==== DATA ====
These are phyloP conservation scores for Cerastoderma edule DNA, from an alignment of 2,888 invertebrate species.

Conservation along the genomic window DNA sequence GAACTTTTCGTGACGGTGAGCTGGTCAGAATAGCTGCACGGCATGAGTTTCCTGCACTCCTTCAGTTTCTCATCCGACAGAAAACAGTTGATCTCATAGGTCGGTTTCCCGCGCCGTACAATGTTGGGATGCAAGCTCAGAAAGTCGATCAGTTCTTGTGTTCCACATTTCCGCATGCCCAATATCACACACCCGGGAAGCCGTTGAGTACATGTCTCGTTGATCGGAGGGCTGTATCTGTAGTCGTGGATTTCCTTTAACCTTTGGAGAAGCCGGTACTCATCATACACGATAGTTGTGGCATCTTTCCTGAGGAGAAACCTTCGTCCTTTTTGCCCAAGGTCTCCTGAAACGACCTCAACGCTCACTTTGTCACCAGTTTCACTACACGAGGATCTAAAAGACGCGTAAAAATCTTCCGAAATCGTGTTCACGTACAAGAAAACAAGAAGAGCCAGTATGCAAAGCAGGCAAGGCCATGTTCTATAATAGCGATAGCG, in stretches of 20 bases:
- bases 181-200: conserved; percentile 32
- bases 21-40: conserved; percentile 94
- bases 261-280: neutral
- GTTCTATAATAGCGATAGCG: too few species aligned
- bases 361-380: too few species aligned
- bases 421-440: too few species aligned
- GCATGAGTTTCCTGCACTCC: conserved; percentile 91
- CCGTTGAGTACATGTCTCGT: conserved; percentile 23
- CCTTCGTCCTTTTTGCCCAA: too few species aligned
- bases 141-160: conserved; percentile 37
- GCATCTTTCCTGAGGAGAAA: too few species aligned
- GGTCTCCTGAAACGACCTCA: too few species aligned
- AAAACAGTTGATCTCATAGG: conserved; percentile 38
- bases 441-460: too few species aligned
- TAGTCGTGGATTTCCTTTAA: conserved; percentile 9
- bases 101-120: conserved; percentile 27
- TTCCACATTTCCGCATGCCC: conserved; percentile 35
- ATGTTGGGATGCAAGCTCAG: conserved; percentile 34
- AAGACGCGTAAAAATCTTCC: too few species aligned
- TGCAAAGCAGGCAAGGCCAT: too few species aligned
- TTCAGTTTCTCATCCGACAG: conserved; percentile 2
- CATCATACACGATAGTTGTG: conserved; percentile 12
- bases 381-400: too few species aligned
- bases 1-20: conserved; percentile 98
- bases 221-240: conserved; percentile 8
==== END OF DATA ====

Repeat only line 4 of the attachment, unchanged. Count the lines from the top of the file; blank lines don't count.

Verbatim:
- bases 21-40: conserved; percentile 94